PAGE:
Greg Geracie, Actuation Consulting, Take Charge Product Management

The Danger of Wearing Multiple Hats (on Product Development Teams)

In 2013, Agile, Business Analysis, Lean, Product Management, Product Management Facts, Product Marketing, Product Owner, Product Teams, Project Management, Scrum by [email protected]1 Comment

In the recent Study of Product Team Performance©,  we asked survey respondents what role they played in their organization. We then asked if they were playing multiple roles on the product team.

The actual question was “If you play multiple roles, which best describes your secondary role?”

We asked this question because, as the recession took hold, we were seeing an increased number of organizations expecting their product team members, product managers included, to cover more ground. Ground that had traditionally belonged to other functions.

Here’s what respondents told us they were doing in addition to their primary role…

  • 23% said project management
  • 19% indicated business analysis
  • 14% were doing program management
  • 11% were assuming product owner activities
  • 10% were doing some product management activities

We also learned that product team members are being asked to do more because their organizations had trimmed headcounts but not company ambitions. Said another way, while the number of FTEs had decreased the company’s business objectives did not reflect the reduced level of resources. As one survey respondent noted it’s a time of “lean resources, and grand ambitions.”

The problems associated with asking team members to wear multiple hats are numerous. They range from conflict of interest to diluted effectiveness. For example, asking a product  manager to take on the project management role is a conflict of interest. The product managers job is to create value throughout the entire product management life cycle while the project manager is trained to keep a project within a well-defined boundary of scope, schedule, and cost. What happens when the optimal value falls outside of these boundaries?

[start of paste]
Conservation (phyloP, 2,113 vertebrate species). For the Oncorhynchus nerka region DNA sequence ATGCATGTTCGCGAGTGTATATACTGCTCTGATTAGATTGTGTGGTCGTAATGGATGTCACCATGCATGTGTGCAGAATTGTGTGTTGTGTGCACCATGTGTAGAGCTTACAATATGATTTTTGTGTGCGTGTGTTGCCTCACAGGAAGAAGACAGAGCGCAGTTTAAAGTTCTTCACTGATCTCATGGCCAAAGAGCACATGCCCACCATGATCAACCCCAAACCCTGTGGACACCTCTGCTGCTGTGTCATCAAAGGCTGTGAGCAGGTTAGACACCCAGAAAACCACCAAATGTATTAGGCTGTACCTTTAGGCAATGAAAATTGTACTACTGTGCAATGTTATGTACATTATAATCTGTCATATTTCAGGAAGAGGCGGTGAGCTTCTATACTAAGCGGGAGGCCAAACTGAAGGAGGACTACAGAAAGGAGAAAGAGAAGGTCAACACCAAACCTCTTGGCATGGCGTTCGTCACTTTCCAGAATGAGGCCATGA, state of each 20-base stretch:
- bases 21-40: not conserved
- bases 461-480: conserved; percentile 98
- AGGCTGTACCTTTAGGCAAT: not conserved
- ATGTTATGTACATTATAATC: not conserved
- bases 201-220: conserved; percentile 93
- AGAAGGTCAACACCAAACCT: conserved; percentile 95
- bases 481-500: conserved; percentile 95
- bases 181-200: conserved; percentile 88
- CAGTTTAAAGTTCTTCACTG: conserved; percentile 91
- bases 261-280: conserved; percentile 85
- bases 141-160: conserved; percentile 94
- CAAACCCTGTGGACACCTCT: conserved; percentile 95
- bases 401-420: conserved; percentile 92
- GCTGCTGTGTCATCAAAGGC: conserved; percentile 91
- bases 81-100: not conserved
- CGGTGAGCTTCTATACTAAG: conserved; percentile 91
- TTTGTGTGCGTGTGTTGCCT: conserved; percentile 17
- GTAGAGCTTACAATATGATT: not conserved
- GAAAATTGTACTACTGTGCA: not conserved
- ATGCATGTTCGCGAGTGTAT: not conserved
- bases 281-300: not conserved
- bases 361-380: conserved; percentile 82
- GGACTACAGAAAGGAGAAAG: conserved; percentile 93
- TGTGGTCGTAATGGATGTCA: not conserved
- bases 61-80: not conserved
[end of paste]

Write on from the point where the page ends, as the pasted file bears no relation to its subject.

Additionally, keeping with the product and project management example, assuming that product managers will make good project managers and vice versa is a dangerous assumption. Both of these roles demand singular focus and specialized training. A product manager does not just wake up one day and know how to effectively put into place a work breakdown structure. Nor is it feasible for a project manager to know how to craft a compelling multiyear product strategy. These are skills honed with time and training.

While I have focused in on product and project management the same can be said for the other co-mingled responsibilities identified in our survey.

The recession may have made combining these jobs necessary but it’s dangerous to assume that these roles can be intertwined indefinitely. Nor is it likely to be in the best interests of the organization. People tend to gravitate to what they do best. If product management is a team members passion, and project management has been forced upon them out of necessity, how much energy are employees truly giving to a role they don’t enjoy and have not been trained to do?

Juggling multiple roles is not a long-term solution. It’s only a matter of time till one or the other hits the ground. You can bet it will be the one that a team member had foisted upon them.


Greg Geracie is a recognized thought leader in the field of product management and the President of Actuation Consulting, a global provider of product management consulting, training, and advisory services to some of the world’s most well-known organizations. Greg is also the author of the global best seller Take Charge Product Management. He is also an adjunct professor at DePaul University’s College of Computing and Digital Media where he teaches graduate and undergraduate courses on high-tech and digital product management. 


  1. My primary role as a product manager includes all of the responsibilities listed below.

    23% said project management
    19% indicated business analysis
    14% were doing program management
    11% were assuming product owner activities
    10% were doing some product management activities

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